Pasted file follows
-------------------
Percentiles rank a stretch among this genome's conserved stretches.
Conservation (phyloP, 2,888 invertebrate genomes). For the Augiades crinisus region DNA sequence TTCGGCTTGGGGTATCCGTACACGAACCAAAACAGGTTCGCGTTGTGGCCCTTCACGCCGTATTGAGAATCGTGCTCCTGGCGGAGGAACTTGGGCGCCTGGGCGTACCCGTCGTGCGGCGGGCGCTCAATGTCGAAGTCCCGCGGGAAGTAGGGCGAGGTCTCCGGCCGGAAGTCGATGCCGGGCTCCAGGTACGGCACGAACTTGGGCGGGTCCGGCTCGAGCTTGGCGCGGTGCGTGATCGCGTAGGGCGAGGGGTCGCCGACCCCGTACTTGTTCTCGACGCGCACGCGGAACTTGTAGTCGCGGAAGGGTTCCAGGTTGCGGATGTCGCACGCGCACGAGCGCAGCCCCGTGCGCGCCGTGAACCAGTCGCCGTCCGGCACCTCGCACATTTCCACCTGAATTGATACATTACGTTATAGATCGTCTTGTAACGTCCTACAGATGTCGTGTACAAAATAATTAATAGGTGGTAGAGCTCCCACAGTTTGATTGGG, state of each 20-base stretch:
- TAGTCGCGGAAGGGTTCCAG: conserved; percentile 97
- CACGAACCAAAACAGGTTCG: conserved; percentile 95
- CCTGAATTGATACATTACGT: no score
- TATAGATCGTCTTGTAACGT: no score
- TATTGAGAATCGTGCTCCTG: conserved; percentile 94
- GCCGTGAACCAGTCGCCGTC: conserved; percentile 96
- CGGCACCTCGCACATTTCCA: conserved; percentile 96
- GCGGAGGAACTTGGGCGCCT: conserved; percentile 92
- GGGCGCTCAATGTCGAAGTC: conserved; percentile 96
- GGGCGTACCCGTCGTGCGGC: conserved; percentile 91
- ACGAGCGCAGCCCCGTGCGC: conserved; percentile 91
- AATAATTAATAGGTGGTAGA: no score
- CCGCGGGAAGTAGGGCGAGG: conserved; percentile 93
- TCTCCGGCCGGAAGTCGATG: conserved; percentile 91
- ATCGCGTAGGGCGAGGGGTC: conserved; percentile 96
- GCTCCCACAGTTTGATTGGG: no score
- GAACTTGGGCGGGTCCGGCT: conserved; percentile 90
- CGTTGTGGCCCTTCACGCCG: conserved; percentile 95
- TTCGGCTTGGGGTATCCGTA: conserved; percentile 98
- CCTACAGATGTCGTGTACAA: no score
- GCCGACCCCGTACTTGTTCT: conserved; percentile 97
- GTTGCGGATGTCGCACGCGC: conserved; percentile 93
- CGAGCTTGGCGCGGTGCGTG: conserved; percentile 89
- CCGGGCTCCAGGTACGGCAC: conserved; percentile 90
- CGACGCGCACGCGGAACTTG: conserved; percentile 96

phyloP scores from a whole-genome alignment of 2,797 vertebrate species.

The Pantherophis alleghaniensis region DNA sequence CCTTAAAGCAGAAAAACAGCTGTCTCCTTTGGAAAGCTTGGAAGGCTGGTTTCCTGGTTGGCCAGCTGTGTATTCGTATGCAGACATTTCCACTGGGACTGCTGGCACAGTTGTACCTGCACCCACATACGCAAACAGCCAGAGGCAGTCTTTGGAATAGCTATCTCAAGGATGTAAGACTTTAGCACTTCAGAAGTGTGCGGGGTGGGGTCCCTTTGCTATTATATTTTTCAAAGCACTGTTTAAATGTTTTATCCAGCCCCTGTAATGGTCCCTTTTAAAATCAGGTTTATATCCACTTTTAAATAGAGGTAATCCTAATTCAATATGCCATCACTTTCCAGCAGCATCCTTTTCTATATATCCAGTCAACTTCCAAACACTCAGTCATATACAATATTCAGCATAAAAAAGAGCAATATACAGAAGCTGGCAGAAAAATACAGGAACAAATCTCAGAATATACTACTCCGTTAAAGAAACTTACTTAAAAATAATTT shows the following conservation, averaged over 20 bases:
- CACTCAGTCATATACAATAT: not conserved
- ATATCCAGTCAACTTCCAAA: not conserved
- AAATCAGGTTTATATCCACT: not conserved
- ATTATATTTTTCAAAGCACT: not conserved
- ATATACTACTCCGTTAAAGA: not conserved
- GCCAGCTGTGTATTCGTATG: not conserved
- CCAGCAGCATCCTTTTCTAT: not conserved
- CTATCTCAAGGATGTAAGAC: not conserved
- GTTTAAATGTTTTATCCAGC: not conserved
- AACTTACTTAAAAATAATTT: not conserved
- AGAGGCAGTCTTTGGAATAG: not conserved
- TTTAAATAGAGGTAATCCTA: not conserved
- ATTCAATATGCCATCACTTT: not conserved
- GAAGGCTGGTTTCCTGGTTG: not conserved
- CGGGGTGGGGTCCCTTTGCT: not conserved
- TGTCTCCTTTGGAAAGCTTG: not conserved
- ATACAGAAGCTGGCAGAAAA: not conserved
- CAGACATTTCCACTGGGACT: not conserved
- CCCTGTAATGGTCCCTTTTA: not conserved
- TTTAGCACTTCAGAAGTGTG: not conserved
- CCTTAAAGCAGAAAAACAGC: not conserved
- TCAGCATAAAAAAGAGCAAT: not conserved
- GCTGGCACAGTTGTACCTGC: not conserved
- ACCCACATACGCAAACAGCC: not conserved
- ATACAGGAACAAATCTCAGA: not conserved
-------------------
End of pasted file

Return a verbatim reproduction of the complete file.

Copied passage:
Percentiles rank a stretch among this genome's conserved stretches.
Conservation (phyloP, 2,888 invertebrate genomes). For the Augiades crinisus region DNA sequence TTCGGCTTGGGGTATCCGTACACGAACCAAAACAGGTTCGCGTTGTGGCCCTTCACGCCGTATTGAGAATCGTGCTCCTGGCGGAGGAACTTGGGCGCCTGGGCGTACCCGTCGTGCGGCGGGCGCTCAATGTCGAAGTCCCGCGGGAAGTAGGGCGAGGTCTCCGGCCGGAAGTCGATGCCGGGCTCCAGGTACGGCACGAACTTGGGCGGGTCCGGCTCGAGCTTGGCGCGGTGCGTGATCGCGTAGGGCGAGGGGTCGCCGACCCCGTACTTGTTCTCGACGCGCACGCGGAACTTGTAGTCGCGGAAGGGTTCCAGGTTGCGGATGTCGCACGCGCACGAGCGCAGCCCCGTGCGCGCCGTGAACCAGTCGCCGTCCGGCACCTCGCACATTTCCACCTGAATTGATACATTACGTTATAGATCGTCTTGTAACGTCCTACAGATGTCGTGTACAAAATAATTAATAGGTGGTAGAGCTCCCACAGTTTGATTGGG, state of each 20-base stretch:
- TAGTCGCGGAAGGGTTCCAG: conserved; percentile 97
- CACGAACCAAAACAGGTTCG: conserved; percentile 95
- CCTGAATTGATACATTACGT: no score
- TATAGATCGTCTTGTAACGT: no score
- TATTGAGAATCGTGCTCCTG: conserved; percentile 94
- GCCGTGAACCAGTCGCCGTC: conserved; percentile 96
- CGGCACCTCGCACATTTCCA: conserved; percentile 96
- GCGGAGGAACTTGGGCGCCT: conserved; percentile 92
- GGGCGCTCAATGTCGAAGTC: conserved; percentile 96
- GGGCGTACCCGTCGTGCGGC: conserved; percentile 91
- ACGAGCGCAGCCCCGTGCGC: conserved; percentile 91
- AATAATTAATAGGTGGTAGA: no score
- CCGCGGGAAGTAGGGCGAGG: conserved; percentile 93
- TCTCCGGCCGGAAGTCGATG: conserved; percentile 91
- ATCGCGTAGGGCGAGGGGTC: conserved; percentile 96
- GCTCCCACAGTTTGATTGGG: no score
- GAACTTGGGCGGGTCCGGCT: conserved; percentile 90
- CGTTGTGGCCCTTCACGCCG: conserved; percentile 95
- TTCGGCTTGGGGTATCCGTA: conserved; percentile 98
- CCTACAGATGTCGTGTACAA: no score
- GCCGACCCCGTACTTGTTCT: conserved; percentile 97
- GTTGCGGATGTCGCACGCGC: conserved; percentile 93
- CGAGCTTGGCGCGGTGCGTG: conserved; percentile 89
- CCGGGCTCCAGGTACGGCAC: conserved; percentile 90
- CGACGCGCACGCGGAACTTG: conserved; percentile 96

phyloP scores from a whole-genome alignment of 2,797 vertebrate species.

The Pantherophis alleghaniensis region DNA sequence CCTTAAAGCAGAAAAACAGCTGTCTCCTTTGGAAAGCTTGGAAGGCTGGTTTCCTGGTTGGCCAGCTGTGTATTCGTATGCAGACATTTCCACTGGGACTGCTGGCACAGTTGTACCTGCACCCACATACGCAAACAGCCAGAGGCAGTCTTTGGAATAGCTATCTCAAGGATGTAAGACTTTAGCACTTCAGAAGTGTGCGGGGTGGGGTCCCTTTGCTATTATATTTTTCAAAGCACTGTTTAAATGTTTTATCCAGCCCCTGTAATGGTCCCTTTTAAAATCAGGTTTATATCCACTTTTAAATAGAGGTAATCCTAATTCAATATGCCATCACTTTCCAGCAGCATCCTTTTCTATATATCCAGTCAACTTCCAAACACTCAGTCATATACAATATTCAGCATAAAAAAGAGCAATATACAGAAGCTGGCAGAAAAATACAGGAACAAATCTCAGAATATACTACTCCGTTAAAGAAACTTACTTAAAAATAATTT shows the following conservation, averaged over 20 bases:
- CACTCAGTCATATACAATAT: not conserved
- ATATCCAGTCAACTTCCAAA: not conserved
- AAATCAGGTTTATATCCACT: not conserved
- ATTATATTTTTCAAAGCACT: not conserved
- ATATACTACTCCGTTAAAGA: not conserved
- GCCAGCTGTGTATTCGTATG: not conserved
- CCAGCAGCATCCTTTTCTAT: not conserved
- CTATCTCAAGGATGTAAGAC: not conserved
- GTTTAAATGTTTTATCCAGC: not conserved
- AACTTACTTAAAAATAATTT: not conserved
- AGAGGCAGTCTTTGGAATAG: not conserved
- TTTAAATAGAGGTAATCCTA: not conserved
- ATTCAATATGCCATCACTTT: not conserved
- GAAGGCTGGTTTCCTGGTTG: not conserved
- CGGGGTGGGGTCCCTTTGCT: not conserved
- TGTCTCCTTTGGAAAGCTTG: not conserved
- ATACAGAAGCTGGCAGAAAA: not conserved
- CAGACATTTCCACTGGGACT: not conserved
- CCCTGTAATGGTCCCTTTTA: not conserved
- TTTAGCACTTCAGAAGTGTG: not conserved
- CCTTAAAGCAGAAAAACAGC: not conserved
- TCAGCATAAAAAAGAGCAAT: not conserved
- GCTGGCACAGTTGTACCTGC: not conserved
- ACCCACATACGCAAACAGCC: not conserved
- ATACAGGAACAAATCTCAGA: not conserved